The Czech parliament elected this country's first ever ombudsman on Tuesday. Otakar Motejl, the former justice minister, has take on the difficult task of protecting the rights of Czech citizens, whenever they are infringed upon by unjust decisions taken by state officials, or, for that matter, when the authorities fail to act within a reasonable period of time. Olga Szantova reports:
Whether this country really needs a protector of citizens' rights has been discussed for some time. Many felt that creating yet another office to supervise the work of existing offices from local, through district and regional levels, all the way up to the ministries, was a waste of money. Others maintained that as long as shortcomings existed and the man in the street had nowhere to turn if he was mistreated, the country did need an ombudsman--originally a Swedish invention now installed in numerous other countries.
Otakar Motejl, the former minister of justice, has been a strong advocate of the need for a Czech ombudsman. In fact, when he resigned from the cabinet at the end of September, there was already some talk of his taking on the post, even though Mr Motejl himself stressed that the prospect of being appointed ombudsman was not his reason for resigning. He seems to have won strong backing from the lower house of parliament: 125 MPs voted for Otakar Motejl as the country's first ombudsman.
The general public welcomes the appointment; during his two years in office he was one of the most popular ministers in the cabinet. He also has a history of standing up for people's rights. 68-year-old Motejl finished his legal studies in 1955. During the 1968 Prague Spring, and until 1970, he was a member of the Supreme Court, in charge of rehabilitating the victims of political trials. When the hard-liners took over once more, that post ceased to exist and he renewed his legal practice, defending many prominent dissidents in the communist courts. In recognition of his work he received the American Lawyers' Association's annual award for the defense of human rights in 1991.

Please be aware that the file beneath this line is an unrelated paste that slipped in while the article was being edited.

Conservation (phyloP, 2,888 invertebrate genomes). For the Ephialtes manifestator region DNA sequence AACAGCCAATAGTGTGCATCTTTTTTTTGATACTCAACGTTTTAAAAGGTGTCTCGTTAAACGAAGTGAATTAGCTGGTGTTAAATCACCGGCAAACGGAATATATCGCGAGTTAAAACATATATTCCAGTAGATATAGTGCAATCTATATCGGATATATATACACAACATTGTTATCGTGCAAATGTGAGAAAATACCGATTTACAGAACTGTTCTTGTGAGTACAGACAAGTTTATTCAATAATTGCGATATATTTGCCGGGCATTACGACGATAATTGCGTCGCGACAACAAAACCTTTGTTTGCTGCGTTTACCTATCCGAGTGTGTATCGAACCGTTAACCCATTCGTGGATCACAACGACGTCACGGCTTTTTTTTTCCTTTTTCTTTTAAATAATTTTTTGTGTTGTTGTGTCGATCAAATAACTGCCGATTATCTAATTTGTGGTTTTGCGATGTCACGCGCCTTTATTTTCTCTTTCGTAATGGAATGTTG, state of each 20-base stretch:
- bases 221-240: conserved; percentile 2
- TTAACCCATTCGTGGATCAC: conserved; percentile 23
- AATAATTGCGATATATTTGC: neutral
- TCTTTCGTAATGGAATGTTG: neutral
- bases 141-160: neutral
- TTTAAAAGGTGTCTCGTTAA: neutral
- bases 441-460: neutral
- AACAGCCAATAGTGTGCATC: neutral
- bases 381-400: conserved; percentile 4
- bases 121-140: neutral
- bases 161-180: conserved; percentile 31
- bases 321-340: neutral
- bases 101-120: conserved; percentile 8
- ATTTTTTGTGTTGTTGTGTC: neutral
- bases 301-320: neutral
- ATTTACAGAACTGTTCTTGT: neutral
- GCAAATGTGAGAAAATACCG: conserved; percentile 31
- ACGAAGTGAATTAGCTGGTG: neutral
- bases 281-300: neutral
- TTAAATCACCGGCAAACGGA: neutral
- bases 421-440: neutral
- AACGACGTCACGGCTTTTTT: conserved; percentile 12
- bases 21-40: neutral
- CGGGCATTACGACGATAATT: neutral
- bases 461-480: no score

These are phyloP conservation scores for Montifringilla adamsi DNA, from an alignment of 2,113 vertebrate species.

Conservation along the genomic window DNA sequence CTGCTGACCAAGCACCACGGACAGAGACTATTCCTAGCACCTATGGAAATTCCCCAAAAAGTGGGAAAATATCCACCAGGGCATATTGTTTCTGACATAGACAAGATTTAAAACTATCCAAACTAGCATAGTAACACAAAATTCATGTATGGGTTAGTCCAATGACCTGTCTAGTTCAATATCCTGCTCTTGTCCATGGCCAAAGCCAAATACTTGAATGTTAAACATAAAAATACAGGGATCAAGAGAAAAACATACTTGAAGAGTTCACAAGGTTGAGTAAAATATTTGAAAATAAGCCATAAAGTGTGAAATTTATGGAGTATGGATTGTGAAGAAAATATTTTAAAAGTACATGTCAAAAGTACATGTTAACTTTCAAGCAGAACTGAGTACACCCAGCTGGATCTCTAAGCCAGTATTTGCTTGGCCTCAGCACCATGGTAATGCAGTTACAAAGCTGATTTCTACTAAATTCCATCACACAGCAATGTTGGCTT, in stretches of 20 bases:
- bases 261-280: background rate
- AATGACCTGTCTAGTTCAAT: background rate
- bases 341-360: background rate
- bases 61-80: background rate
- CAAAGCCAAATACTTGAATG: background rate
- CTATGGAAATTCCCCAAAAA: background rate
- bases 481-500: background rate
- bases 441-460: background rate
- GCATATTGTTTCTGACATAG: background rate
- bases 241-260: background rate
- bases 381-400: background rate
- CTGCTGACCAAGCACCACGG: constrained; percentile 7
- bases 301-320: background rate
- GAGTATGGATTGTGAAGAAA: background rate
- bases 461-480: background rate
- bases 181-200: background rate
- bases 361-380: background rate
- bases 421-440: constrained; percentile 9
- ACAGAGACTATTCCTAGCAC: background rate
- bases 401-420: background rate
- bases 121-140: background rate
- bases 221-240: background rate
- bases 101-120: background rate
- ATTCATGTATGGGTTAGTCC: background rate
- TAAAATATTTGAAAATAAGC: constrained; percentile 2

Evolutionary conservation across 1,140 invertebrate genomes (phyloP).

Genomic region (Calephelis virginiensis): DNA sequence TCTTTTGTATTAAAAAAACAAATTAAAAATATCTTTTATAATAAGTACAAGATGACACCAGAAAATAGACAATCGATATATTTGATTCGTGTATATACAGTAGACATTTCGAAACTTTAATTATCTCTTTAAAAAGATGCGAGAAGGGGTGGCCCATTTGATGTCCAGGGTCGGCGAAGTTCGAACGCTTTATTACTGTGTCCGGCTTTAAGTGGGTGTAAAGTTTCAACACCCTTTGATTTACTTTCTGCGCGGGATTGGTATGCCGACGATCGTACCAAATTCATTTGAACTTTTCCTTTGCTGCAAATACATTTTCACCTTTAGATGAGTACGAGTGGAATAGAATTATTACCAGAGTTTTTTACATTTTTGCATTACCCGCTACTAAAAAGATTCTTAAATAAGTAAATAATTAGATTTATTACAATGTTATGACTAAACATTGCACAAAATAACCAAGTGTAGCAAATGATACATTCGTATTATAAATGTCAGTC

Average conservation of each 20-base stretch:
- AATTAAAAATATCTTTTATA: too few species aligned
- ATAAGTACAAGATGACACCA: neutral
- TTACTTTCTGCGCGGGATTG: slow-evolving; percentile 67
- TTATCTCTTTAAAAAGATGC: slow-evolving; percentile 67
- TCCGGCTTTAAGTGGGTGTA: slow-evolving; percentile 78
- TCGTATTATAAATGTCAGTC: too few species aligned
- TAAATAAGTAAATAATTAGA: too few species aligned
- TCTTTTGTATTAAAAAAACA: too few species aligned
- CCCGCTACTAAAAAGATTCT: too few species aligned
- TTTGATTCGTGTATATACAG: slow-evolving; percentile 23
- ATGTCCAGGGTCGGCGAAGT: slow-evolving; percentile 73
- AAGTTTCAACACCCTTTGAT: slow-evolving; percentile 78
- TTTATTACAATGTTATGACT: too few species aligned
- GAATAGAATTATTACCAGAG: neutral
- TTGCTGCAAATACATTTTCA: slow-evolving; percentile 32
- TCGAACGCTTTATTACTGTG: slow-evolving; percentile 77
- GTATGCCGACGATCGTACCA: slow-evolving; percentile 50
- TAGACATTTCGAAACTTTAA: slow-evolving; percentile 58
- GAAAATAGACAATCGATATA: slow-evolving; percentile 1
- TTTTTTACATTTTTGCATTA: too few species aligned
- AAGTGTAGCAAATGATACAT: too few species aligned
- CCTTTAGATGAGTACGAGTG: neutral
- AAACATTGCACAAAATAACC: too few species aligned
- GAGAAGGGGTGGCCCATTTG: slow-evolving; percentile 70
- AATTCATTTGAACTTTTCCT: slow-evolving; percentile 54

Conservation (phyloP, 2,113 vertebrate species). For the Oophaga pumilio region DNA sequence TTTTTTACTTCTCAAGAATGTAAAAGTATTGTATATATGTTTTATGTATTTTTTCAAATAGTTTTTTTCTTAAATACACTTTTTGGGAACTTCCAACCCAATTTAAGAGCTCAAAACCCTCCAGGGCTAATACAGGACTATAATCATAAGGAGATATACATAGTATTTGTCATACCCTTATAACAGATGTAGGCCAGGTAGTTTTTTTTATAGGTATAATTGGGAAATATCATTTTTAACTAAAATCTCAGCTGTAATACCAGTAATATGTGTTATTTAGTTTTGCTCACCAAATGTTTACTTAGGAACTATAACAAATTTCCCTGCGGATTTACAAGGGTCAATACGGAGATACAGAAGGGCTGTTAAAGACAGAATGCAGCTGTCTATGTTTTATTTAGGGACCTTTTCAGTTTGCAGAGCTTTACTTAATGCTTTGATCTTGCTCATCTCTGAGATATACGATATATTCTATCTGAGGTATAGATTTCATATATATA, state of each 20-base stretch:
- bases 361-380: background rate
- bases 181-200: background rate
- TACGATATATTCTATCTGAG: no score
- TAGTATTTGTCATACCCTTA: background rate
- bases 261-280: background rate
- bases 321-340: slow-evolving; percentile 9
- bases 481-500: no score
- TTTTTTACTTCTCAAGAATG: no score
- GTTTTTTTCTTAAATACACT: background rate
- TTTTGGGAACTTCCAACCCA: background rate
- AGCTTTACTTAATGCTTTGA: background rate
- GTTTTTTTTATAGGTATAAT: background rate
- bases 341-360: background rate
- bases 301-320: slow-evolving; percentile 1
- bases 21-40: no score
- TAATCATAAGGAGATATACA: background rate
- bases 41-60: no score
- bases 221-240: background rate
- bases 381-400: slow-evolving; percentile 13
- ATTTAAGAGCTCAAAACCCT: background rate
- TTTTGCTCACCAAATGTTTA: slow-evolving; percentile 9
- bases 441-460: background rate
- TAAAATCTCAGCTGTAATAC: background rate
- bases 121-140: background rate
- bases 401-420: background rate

Ombudsman Motejl will certainly need all his determination and willpower when he is sworn in on December 18. His office in the town of Brno is still under reconstruction and won't be finished before the middle of next year. Despite that, it's already received 70 complaints and that number is expected to increase to some 15,000 to 20,000 within a year.
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